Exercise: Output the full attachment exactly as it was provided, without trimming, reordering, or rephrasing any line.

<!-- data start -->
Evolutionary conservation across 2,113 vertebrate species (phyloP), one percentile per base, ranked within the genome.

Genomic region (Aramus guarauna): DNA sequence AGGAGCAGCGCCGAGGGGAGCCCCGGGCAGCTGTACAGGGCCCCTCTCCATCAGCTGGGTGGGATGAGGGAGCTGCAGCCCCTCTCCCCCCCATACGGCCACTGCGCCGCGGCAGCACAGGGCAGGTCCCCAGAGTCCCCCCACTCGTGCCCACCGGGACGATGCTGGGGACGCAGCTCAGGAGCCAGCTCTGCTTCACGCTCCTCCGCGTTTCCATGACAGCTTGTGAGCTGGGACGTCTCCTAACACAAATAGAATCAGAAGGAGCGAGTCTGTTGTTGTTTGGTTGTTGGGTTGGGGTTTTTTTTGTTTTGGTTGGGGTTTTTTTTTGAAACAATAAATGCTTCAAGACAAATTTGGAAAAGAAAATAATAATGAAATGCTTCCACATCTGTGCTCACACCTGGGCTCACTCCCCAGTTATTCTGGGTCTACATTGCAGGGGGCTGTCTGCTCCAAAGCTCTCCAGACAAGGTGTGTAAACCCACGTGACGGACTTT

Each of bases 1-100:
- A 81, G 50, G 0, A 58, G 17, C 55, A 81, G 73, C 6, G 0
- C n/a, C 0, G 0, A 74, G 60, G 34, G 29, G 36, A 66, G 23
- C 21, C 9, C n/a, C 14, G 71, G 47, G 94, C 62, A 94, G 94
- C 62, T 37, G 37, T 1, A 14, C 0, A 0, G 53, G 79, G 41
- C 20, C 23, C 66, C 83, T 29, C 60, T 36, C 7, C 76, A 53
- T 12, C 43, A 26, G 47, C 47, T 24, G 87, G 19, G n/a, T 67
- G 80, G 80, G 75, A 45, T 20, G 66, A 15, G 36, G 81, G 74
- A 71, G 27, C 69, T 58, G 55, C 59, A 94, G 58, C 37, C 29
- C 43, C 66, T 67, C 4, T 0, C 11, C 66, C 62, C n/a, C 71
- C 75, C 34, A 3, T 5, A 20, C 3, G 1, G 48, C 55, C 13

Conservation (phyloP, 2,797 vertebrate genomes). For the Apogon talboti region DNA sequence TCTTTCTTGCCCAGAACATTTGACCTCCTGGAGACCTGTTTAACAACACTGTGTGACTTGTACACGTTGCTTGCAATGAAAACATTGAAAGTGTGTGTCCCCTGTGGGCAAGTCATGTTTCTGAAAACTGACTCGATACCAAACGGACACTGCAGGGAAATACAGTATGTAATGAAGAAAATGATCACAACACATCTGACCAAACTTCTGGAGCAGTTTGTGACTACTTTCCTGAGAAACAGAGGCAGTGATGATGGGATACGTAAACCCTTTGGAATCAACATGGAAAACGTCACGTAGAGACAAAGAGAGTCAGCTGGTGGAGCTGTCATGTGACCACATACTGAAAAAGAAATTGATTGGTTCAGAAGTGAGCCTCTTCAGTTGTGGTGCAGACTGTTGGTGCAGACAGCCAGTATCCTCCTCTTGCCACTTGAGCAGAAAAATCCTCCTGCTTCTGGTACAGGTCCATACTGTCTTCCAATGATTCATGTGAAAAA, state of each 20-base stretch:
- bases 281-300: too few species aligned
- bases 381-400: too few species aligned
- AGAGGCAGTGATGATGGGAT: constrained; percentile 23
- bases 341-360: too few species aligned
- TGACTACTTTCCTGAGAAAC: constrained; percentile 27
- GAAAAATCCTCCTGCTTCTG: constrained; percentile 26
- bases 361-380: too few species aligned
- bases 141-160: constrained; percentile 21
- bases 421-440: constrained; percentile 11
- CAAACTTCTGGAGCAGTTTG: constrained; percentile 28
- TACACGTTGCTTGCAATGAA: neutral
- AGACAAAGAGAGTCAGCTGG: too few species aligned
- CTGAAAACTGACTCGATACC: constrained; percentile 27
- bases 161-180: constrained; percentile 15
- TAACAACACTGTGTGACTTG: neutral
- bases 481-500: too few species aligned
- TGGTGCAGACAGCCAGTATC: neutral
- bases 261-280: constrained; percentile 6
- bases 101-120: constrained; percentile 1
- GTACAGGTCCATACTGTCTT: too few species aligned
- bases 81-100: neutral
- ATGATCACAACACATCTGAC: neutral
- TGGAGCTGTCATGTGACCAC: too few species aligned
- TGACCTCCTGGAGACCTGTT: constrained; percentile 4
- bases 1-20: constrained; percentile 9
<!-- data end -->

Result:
Evolutionary conservation across 2,113 vertebrate species (phyloP), one percentile per base, ranked within the genome.

Genomic region (Aramus guarauna): DNA sequence AGGAGCAGCGCCGAGGGGAGCCCCGGGCAGCTGTACAGGGCCCCTCTCCATCAGCTGGGTGGGATGAGGGAGCTGCAGCCCCTCTCCCCCCCATACGGCCACTGCGCCGCGGCAGCACAGGGCAGGTCCCCAGAGTCCCCCCACTCGTGCCCACCGGGACGATGCTGGGGACGCAGCTCAGGAGCCAGCTCTGCTTCACGCTCCTCCGCGTTTCCATGACAGCTTGTGAGCTGGGACGTCTCCTAACACAAATAGAATCAGAAGGAGCGAGTCTGTTGTTGTTTGGTTGTTGGGTTGGGGTTTTTTTTGTTTTGGTTGGGGTTTTTTTTTGAAACAATAAATGCTTCAAGACAAATTTGGAAAAGAAAATAATAATGAAATGCTTCCACATCTGTGCTCACACCTGGGCTCACTCCCCAGTTATTCTGGGTCTACATTGCAGGGGGCTGTCTGCTCCAAAGCTCTCCAGACAAGGTGTGTAAACCCACGTGACGGACTTT

Each of bases 1-100:
- A 81, G 50, G 0, A 58, G 17, C 55, A 81, G 73, C 6, G 0
- C n/a, C 0, G 0, A 74, G 60, G 34, G 29, G 36, A 66, G 23
- C 21, C 9, C n/a, C 14, G 71, G 47, G 94, C 62, A 94, G 94
- C 62, T 37, G 37, T 1, A 14, C 0, A 0, G 53, G 79, G 41
- C 20, C 23, C 66, C 83, T 29, C 60, T 36, C 7, C 76, A 53
- T 12, C 43, A 26, G 47, C 47, T 24, G 87, G 19, G n/a, T 67
- G 80, G 80, G 75, A 45, T 20, G 66, A 15, G 36, G 81, G 74
- A 71, G 27, C 69, T 58, G 55, C 59, A 94, G 58, C 37, C 29
- C 43, C 66, T 67, C 4, T 0, C 11, C 66, C 62, C n/a, C 71
- C 75, C 34, A 3, T 5, A 20, C 3, G 1, G 48, C 55, C 13

Conservation (phyloP, 2,797 vertebrate genomes). For the Apogon talboti region DNA sequence TCTTTCTTGCCCAGAACATTTGACCTCCTGGAGACCTGTTTAACAACACTGTGTGACTTGTACACGTTGCTTGCAATGAAAACATTGAAAGTGTGTGTCCCCTGTGGGCAAGTCATGTTTCTGAAAACTGACTCGATACCAAACGGACACTGCAGGGAAATACAGTATGTAATGAAGAAAATGATCACAACACATCTGACCAAACTTCTGGAGCAGTTTGTGACTACTTTCCTGAGAAACAGAGGCAGTGATGATGGGATACGTAAACCCTTTGGAATCAACATGGAAAACGTCACGTAGAGACAAAGAGAGTCAGCTGGTGGAGCTGTCATGTGACCACATACTGAAAAAGAAATTGATTGGTTCAGAAGTGAGCCTCTTCAGTTGTGGTGCAGACTGTTGGTGCAGACAGCCAGTATCCTCCTCTTGCCACTTGAGCAGAAAAATCCTCCTGCTTCTGGTACAGGTCCATACTGTCTTCCAATGATTCATGTGAAAAA, state of each 20-base stretch:
- bases 281-300: too few species aligned
- bases 381-400: too few species aligned
- AGAGGCAGTGATGATGGGAT: constrained; percentile 23
- bases 341-360: too few species aligned
- TGACTACTTTCCTGAGAAAC: constrained; percentile 27
- GAAAAATCCTCCTGCTTCTG: constrained; percentile 26
- bases 361-380: too few species aligned
- bases 141-160: constrained; percentile 21
- bases 421-440: constrained; percentile 11
- CAAACTTCTGGAGCAGTTTG: constrained; percentile 28
- TACACGTTGCTTGCAATGAA: neutral
- AGACAAAGAGAGTCAGCTGG: too few species aligned
- CTGAAAACTGACTCGATACC: constrained; percentile 27
- bases 161-180: constrained; percentile 15
- TAACAACACTGTGTGACTTG: neutral
- bases 481-500: too few species aligned
- TGGTGCAGACAGCCAGTATC: neutral
- bases 261-280: constrained; percentile 6
- bases 101-120: constrained; percentile 1
- GTACAGGTCCATACTGTCTT: too few species aligned
- bases 81-100: neutral
- ATGATCACAACACATCTGAC: neutral
- TGGAGCTGTCATGTGACCAC: too few species aligned
- TGACCTCCTGGAGACCTGTT: constrained; percentile 4
- bases 1-20: constrained; percentile 9